Designers love the opportunity to create a building that will become an icon in an urban landscape. But when that structure also has to be built within a limited budget and timeline, on a tight jobsite, in the midst of urban commotion, it is a complicated challenge to take on.
In the case of the 13-story Residence Inn by Marriot in Grand Rapids, Mich., using precast concrete made it possible to meet all of the owner’s requirements with a beautiful, durable design. “We felt precast concrete was better suited than other systems [for this project] because of the complex geometry of the site/building,” says Robert Szantner, president of Yamasaki, the architects for this project.
The off-site fabrication would shorten construction time and reduce disruption in the heart of the busy city, while providing the flexibility to deliver a facade that reflects the original 19th-century stone structure, mimicking the limestone elements typically found around the city.
The design features curved precast concrete panels formed using a steel-based mold radius and inserts to create multiple profiles of the radiused shape. Because each form was capable of casting 5 unique shapes by adding or subtracting the inserts, the team could use just three molds to achieve 15 shapes. “The use of BIM [building information modeling] to detail the forms and pieces facilitated an accelerated form procurement process and production ticketing,” says Chad Van Kampen, design-build program director for Kerkstra Precast.
On the exterior, the first three floors feature highly detailed panels that mimic limestone, whereas the upper levels are painted structural precast concrete. The panels were preglazed to eliminate the need to install windows, and all structural connections were hidden in the pieces so that they are not exposed to the elements. The preglazing meant the construction team was able to erect fully enclosed floors as the building went vertical.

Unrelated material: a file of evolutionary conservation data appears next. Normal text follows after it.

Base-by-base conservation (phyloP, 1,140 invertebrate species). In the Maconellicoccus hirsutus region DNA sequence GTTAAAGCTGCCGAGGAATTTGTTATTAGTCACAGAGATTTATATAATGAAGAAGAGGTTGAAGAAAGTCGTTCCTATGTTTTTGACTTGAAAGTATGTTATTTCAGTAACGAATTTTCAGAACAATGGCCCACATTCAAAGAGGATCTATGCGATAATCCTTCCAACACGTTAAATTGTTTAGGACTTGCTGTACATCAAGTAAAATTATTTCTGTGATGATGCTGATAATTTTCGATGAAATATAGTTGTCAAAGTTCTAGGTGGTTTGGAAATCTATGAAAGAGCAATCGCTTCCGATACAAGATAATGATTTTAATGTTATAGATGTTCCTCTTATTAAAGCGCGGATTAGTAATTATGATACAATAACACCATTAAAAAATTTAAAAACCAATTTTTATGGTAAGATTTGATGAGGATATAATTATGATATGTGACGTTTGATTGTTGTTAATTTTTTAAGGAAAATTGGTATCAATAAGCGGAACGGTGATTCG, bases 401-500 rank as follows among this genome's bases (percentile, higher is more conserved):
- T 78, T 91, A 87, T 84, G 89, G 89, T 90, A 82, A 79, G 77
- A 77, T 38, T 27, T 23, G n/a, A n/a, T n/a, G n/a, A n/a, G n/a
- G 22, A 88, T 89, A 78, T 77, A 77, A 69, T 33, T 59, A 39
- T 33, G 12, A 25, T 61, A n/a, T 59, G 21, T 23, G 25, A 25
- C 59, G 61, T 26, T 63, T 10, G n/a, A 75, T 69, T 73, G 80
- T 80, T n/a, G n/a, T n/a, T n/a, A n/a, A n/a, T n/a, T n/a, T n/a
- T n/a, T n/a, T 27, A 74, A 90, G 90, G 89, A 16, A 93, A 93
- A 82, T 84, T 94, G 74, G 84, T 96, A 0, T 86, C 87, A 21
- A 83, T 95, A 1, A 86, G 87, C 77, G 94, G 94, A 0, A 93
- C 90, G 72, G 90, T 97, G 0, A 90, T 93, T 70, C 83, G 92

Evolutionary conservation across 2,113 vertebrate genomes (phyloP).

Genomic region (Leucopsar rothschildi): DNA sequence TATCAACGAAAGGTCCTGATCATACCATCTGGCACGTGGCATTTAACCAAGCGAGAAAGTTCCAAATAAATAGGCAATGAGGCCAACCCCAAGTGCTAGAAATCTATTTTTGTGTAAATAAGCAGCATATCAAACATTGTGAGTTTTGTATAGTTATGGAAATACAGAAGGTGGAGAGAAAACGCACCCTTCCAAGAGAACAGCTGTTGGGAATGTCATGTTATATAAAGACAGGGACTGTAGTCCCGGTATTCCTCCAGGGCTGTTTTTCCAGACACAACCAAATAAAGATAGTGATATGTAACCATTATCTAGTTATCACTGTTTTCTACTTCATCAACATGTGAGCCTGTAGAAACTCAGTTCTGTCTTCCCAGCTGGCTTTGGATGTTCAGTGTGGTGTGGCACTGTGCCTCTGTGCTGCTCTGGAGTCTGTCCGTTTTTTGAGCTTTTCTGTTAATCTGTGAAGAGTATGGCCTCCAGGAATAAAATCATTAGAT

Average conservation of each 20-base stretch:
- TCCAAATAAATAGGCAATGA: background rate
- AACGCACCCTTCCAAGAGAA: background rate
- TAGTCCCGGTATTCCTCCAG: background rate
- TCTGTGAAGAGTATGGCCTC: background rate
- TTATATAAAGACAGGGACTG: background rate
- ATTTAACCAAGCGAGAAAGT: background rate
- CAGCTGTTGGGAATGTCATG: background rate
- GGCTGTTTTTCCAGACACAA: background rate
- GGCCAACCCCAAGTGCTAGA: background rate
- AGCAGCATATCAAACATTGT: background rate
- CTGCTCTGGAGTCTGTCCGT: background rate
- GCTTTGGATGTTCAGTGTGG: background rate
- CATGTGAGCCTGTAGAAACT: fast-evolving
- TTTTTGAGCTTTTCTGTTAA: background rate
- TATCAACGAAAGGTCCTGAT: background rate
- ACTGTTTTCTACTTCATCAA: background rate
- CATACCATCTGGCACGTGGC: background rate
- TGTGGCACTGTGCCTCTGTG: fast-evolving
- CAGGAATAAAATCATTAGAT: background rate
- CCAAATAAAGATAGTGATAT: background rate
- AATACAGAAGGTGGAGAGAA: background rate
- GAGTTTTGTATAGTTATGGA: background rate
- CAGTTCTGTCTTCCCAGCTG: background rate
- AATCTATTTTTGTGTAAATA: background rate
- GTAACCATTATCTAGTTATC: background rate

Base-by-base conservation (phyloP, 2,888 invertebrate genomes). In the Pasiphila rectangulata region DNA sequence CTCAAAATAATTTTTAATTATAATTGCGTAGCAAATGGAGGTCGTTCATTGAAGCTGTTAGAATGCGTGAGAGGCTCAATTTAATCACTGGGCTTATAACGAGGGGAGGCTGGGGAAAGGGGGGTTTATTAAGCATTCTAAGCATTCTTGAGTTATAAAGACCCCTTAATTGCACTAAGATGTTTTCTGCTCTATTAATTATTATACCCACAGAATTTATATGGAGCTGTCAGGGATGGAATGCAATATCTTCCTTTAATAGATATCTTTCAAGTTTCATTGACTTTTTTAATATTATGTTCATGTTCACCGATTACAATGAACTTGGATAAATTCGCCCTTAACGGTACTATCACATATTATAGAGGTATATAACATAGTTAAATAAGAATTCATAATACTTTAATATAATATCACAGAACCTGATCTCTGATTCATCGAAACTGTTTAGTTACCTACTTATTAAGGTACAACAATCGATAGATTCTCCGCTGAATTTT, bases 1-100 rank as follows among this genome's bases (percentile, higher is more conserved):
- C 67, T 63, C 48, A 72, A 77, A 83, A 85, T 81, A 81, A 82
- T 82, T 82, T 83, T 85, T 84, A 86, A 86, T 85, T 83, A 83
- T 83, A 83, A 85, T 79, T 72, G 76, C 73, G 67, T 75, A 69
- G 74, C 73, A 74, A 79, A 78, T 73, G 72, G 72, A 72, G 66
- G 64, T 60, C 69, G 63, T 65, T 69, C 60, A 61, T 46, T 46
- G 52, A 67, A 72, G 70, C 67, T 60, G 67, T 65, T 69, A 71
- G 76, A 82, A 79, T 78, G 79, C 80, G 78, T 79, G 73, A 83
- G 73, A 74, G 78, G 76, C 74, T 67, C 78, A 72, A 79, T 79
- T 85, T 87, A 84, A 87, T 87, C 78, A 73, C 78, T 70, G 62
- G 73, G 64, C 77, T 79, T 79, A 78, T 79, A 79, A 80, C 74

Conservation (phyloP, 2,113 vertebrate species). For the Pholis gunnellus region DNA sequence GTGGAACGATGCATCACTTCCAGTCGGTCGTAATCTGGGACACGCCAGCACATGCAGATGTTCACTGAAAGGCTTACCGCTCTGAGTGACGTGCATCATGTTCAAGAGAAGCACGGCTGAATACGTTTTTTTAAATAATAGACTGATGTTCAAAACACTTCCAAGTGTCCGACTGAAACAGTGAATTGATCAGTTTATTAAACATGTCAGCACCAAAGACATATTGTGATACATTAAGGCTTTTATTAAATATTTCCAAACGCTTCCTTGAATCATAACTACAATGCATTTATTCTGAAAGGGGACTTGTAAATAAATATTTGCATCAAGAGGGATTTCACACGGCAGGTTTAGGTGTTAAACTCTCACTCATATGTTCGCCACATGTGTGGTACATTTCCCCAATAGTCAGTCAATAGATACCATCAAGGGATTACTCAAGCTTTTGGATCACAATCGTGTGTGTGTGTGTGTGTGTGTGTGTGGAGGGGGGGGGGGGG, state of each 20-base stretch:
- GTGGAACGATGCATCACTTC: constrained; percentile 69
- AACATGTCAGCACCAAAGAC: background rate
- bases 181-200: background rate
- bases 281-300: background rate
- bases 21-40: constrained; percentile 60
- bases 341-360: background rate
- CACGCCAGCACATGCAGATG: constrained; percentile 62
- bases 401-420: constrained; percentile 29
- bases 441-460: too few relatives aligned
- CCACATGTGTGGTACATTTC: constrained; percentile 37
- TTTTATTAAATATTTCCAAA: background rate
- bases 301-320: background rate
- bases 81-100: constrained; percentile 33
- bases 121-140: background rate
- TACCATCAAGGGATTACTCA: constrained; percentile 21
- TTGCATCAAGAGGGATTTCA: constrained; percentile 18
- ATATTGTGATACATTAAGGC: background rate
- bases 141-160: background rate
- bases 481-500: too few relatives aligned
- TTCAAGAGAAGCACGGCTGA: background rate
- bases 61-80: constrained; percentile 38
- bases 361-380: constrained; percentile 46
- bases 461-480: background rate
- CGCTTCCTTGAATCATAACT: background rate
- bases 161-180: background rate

Hybrid steel framing comes to Michigan
The triangle-shaped site was extremely tight, with only one side accessible to the precast concrete erection team. To accommodate the setting, the designers chose a hybrid steel–precast concrete solution that required minimal structural members, leaving more clear space. It was the first structure in Michigan to use a hybrid steel framing system with concrete-filled beams and columns.
This decision allowed the team to use 8-in. precast hollow-core concrete elements, which eliminated the need for perimeter interior columns and maximized room area. “Having no vertical elements to impact the room layout was paramount in making this project happen,” Van Kampen says. It also gave the owner the flexibility to gut and remodel the interior at any time without affecting the structure.
During erection, space was limited so the team used a crawler crane that moved along one side of the structure. This allowed the two adjacent streets, which access a busy sports arena and several concert venues, to remain open to vehicle and pedestrian traffic throughout construction, says Ed Carey, executive vice president of G2 Erectors. “The whole design of the precast concrete building turned over faster, and trades were able get in sooner to aid in overall schedule.”
The result is an inviting structure that maximizes the building’s footprint with a durable, lasting design. “Most designers look at precast concrete as being a flat and heavy element,” Van Kampen says. “ This project, with it three different radiuses, proved that precast concrete can conform to tight radiuses, be efficient through fabrication, and provide an elegant facade.”